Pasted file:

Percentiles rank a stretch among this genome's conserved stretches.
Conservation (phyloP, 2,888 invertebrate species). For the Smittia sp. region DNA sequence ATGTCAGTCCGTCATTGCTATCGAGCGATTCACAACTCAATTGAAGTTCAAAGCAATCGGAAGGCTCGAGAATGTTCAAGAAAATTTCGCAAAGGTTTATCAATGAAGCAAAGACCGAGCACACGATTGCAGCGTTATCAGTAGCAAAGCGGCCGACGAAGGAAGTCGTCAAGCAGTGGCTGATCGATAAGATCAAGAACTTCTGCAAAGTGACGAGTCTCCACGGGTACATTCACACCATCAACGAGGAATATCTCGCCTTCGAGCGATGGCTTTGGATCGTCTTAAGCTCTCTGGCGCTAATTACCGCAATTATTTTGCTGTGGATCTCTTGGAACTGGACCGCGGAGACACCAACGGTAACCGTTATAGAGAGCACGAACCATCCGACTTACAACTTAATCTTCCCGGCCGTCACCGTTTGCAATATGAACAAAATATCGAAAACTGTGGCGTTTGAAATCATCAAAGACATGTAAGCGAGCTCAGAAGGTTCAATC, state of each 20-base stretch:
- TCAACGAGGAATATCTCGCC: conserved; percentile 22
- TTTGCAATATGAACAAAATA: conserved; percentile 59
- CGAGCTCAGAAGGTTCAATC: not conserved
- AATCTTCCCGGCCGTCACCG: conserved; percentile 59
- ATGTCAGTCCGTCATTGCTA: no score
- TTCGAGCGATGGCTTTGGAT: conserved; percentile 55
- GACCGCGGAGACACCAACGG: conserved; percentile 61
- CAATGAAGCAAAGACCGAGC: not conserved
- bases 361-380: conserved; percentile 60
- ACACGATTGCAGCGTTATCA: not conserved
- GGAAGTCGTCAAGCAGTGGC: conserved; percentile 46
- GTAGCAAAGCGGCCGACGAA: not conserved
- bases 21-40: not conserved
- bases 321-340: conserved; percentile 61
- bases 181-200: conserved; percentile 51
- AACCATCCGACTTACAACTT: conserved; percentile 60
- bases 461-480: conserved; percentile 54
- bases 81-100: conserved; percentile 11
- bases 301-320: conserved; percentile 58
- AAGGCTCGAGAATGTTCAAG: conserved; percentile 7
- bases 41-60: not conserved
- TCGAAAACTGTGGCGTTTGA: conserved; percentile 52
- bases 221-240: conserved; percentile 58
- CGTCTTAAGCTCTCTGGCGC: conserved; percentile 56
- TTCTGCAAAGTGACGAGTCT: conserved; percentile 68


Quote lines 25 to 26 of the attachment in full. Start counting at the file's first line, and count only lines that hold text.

- bases 221-240: conserved; percentile 58
- CGTCTTAAGCTCTCTGGCGC: conserved; percentile 56